Team GB's Olympic triumph is testament to the benefits of social democracy

Publicly-funded olympians have come home covered in glory, whilst the UK's neoliberal football clubs flounder on the international scene.

Battle of Britains: England vs Wales

Looking ahead to England v Wales as competing versions of nationhood

An 11 point plan to fix English football

As Euro2016 begins, England needs a long-term plan to end the 50 years of hurt.

Catching up with Portugal

As the England team meets Portugal again, national decline is on the country's mind.

The England Euro 2016 team: an imagined community of eleven named people

What does the newly announced Euro 2016 team tell us about the state of multicultural England?

Football's greatest hurt of all: the context for Hillsborough

To understand the Hillsborough disaster, you have to see the context: vilification of football fans and the working class; England's decay, and the violence of the 1980s.

England always dreaming

It's St George's day. But why do those who ask the English question fail to talk about the main expression of Englishness?

Ireland and Britain, a hundred years later

On St Patrick’s Day and the meaning of the forthcoming Easter Rising centenary for models of Britishness.

Euro 2016 vs Euro referendum: which one will win out?

The Brexit referendum will fall in the middle of the Euro 2016 football championship, where England (not to mention Wales and Northern Ireland) will feel at their most "European".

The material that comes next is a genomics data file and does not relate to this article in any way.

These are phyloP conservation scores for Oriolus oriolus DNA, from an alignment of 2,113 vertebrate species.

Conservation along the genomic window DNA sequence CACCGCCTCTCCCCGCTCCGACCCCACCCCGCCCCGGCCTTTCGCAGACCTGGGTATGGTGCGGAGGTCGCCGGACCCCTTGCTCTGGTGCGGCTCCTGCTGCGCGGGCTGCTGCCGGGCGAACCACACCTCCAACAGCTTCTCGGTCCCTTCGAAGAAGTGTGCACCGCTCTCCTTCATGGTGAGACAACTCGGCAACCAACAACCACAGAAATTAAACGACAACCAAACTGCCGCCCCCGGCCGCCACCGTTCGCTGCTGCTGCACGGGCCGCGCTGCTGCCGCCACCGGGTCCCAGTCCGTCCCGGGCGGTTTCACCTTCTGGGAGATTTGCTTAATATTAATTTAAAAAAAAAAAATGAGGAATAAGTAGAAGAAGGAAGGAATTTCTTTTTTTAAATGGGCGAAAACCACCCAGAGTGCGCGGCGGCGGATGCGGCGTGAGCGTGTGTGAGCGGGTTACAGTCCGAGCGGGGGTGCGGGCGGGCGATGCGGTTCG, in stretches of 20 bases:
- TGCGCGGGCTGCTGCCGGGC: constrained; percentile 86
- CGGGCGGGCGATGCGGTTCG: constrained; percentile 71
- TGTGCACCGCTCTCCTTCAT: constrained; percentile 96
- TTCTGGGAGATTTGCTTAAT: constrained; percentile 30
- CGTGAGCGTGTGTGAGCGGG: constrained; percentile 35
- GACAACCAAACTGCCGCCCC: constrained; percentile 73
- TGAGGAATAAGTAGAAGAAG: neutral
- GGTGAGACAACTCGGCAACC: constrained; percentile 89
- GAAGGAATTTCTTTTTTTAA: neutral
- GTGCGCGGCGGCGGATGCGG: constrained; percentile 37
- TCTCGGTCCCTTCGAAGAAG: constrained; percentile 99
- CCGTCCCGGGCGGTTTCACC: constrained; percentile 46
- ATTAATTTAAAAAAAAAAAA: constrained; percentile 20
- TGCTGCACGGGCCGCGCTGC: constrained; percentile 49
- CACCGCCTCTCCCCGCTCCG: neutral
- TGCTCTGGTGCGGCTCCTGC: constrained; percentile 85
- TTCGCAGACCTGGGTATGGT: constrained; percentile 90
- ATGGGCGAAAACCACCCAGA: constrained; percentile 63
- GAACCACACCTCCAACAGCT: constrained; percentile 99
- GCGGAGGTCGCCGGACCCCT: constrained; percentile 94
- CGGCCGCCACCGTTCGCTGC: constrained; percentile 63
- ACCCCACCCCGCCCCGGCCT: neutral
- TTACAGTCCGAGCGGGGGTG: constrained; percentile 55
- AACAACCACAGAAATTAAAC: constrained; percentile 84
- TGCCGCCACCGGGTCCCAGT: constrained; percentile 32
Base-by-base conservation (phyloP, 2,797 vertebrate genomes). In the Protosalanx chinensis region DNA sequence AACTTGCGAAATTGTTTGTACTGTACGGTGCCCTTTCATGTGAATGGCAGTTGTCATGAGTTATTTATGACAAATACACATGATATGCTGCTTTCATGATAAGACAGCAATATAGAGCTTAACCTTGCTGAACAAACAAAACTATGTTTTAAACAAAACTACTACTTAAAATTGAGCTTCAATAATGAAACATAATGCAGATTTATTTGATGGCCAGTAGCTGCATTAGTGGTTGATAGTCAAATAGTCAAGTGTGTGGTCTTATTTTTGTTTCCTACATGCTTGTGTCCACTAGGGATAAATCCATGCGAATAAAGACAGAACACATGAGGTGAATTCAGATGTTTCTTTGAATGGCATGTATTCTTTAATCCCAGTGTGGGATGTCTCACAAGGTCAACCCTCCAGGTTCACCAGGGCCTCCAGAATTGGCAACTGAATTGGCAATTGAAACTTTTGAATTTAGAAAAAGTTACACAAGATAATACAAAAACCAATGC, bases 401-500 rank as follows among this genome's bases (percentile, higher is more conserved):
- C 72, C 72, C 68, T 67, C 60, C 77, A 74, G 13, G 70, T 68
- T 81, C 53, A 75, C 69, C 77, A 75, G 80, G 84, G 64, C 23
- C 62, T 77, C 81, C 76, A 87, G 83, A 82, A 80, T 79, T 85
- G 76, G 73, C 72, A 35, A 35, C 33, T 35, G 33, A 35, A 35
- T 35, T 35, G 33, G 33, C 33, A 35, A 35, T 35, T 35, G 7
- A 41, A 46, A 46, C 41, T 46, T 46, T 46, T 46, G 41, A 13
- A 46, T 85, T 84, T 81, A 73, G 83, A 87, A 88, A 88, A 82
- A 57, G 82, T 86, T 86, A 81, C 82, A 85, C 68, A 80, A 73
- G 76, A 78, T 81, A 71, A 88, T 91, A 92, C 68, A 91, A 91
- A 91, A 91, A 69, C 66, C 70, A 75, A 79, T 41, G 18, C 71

Football: this is what being European looks like

What’s the most Europeanised institution in British society? The answer is easy if you think about it.

One year on from Team GB what remains of Britain united?

In the run up to the London Olympics, Lord Coe maintained that the event last year would be a chance to exhibit Britain's incredible variety of cultures. To what extent was the true state of multiculturism exhibited in this country, and what purpose does sport have in terms of national identity?

After the Games: the good the bad and the Orbit

With the Olympics over Mark Perryman reflects on the ups, downs and thereabouts. London 2012 has been internationally lauded as a success, but a better Games was possible and we should not allow the euphoria to obscure that critique.

 

Will the success of Team GB's women prove to be a game changer?